The minutes of the Federal Open Market Committee's (FOMC) Aug. 4-5 meeting show that board members "did not see the current stance of policy as particularly accommodative." It also revealed that most members anticipate the next policy move to be a tightening of rates, but the timing and extent of any change would depend on evolving developments.
The FOMC agreed that while real GDP in the second quarter was higher than anticipated, the labour market continued to "weaken significantly, financial conditions remained unfavorable, consumer and business confidence was downbeat, and manufacturing activity was contracting."
"A number of participants worried about the possibility that core inflation might fail to moderate next year unless the stance of monetary policy was tightened sooner than currently anticipated by financial markets," the minutes read.
Commenting on the June 25 meeting when the Fed also held rates at 2.00%, the minutes read: "Although the decision was largely anticipated, the policy statement was reportedly viewed by investors as placing more emphasis on the downside risks to growth than they had anticipated."
The Committee expected inflation to moderate later this year and the next, but conceded that forecasts are uncertain and there are "significant concerns about the upside risks" going forward. "[I]n light of the continued increases in the prices of energy and some other commodities and the elevated state of some indicators of inflation expectations, uncertainty about the inflation outlook remained high."
On growth, the FOMC staff said overall activity is expected to be weak until a modest recovery begins next year. Nearly all members saw continuing downside risks to growth.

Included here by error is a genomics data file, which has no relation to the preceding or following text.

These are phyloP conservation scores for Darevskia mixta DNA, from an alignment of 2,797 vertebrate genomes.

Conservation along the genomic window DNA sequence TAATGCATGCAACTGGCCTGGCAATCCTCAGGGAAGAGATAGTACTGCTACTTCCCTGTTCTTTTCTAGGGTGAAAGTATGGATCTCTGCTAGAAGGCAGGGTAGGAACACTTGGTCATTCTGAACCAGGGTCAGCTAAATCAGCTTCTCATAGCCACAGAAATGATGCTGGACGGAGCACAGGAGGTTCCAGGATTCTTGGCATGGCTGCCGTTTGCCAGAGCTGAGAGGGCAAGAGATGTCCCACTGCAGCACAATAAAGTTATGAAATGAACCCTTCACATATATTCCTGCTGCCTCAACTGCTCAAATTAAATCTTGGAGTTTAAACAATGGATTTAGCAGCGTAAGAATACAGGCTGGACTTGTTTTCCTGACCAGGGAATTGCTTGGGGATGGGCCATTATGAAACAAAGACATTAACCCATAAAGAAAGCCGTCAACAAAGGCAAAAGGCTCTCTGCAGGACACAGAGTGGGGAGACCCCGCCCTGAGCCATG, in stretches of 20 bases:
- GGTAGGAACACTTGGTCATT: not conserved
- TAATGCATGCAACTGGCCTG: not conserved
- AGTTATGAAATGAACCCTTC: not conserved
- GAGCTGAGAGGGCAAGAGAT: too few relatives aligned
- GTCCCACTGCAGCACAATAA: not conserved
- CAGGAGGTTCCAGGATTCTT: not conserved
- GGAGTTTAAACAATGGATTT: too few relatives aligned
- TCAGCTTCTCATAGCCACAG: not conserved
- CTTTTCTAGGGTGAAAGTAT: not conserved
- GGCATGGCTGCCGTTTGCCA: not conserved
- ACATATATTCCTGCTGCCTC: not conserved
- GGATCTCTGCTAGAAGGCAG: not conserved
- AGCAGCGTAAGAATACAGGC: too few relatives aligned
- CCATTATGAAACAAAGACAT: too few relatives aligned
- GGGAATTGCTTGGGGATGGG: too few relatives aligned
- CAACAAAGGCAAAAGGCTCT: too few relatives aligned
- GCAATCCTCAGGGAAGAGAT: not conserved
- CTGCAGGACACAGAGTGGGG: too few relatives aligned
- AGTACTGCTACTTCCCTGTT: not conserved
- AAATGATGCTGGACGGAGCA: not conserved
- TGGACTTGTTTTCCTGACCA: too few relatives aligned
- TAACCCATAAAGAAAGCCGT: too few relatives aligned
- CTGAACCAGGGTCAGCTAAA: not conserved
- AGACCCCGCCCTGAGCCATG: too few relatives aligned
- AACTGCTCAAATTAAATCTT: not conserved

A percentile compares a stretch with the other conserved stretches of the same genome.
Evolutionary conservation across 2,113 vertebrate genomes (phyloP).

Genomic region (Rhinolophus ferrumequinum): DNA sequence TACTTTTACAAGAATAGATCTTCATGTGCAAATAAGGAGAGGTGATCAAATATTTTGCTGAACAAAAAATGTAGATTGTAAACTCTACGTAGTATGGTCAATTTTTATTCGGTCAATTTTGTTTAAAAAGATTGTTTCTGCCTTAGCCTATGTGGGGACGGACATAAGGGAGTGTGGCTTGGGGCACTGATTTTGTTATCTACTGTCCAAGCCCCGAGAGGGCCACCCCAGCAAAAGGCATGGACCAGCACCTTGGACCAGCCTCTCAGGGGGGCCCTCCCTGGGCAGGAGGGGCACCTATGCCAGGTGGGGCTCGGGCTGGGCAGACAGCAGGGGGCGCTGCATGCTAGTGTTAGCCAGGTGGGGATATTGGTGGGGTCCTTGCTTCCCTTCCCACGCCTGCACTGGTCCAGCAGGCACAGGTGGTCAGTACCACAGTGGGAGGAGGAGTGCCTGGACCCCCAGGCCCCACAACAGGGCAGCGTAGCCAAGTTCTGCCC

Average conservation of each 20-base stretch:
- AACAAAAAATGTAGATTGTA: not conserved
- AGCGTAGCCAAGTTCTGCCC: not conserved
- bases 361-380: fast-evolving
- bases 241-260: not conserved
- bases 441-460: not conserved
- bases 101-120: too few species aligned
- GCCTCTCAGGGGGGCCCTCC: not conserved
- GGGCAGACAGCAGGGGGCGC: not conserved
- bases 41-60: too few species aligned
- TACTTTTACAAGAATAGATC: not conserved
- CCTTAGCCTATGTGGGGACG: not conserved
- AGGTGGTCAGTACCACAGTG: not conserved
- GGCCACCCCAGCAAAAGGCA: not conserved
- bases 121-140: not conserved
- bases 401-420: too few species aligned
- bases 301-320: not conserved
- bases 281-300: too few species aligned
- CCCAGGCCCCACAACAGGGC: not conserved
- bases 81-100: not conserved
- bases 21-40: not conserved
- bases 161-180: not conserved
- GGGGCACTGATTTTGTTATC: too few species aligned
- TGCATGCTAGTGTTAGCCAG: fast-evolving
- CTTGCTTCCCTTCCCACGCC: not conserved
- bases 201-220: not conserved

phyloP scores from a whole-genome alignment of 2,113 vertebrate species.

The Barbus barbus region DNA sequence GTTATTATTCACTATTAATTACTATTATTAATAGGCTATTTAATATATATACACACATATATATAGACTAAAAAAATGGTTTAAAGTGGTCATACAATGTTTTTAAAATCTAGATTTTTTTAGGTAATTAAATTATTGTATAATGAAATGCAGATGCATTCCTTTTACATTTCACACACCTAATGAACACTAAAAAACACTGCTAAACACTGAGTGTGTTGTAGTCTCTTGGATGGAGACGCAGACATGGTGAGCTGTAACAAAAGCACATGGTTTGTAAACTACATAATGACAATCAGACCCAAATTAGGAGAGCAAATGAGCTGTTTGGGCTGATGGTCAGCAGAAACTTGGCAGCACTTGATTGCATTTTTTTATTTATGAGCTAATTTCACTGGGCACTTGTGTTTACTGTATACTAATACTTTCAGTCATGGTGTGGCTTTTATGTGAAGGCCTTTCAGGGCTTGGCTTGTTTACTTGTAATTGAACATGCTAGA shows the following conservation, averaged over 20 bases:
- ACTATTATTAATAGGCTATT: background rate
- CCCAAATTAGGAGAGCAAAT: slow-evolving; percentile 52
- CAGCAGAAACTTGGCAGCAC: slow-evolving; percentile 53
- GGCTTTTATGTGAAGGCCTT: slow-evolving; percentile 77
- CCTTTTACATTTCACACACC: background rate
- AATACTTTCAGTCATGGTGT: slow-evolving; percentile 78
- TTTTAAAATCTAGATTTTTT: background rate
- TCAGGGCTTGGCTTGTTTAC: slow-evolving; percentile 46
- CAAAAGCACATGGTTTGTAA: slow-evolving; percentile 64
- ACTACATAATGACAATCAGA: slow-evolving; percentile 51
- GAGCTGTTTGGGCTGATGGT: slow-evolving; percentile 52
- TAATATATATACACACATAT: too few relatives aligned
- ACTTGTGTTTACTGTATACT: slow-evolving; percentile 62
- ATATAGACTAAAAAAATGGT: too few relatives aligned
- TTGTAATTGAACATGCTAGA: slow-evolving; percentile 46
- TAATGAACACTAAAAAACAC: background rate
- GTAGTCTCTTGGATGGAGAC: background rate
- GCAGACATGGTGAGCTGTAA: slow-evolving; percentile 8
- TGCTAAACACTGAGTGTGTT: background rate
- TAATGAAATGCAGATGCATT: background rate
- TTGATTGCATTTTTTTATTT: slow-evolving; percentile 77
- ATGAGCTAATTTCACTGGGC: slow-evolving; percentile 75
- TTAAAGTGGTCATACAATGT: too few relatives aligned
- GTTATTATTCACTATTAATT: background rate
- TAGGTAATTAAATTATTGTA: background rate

The committee recognized that export growth has "provided substantial impetus to overall demand" but that this could decelerate as "some foreign economies would tend to dampen export gains going forward."
The staff marked down their forecast of real GDP in the second half of 2008 and said they expect that real GDP would rise at "less than its potential rate through the first half of next year" before recovering fully in the second half as housing activity normalizes and financial conditions become "less restrictive."
On the labour market, the minutes reveal that the FOMC believes employment conditions will continue to soften.
"The unemployment rate jumped during the intermeeting period, and participants generally anticipated that payroll employment would decline further in coming months," the minutes read.
The Committee said consumer spending had been bolstered by the fiscal stimulus package but that retail sales have weakened and auto sales have "dropped sharply in both June and July."
By Patrick McGee and edited by Nancy Girgis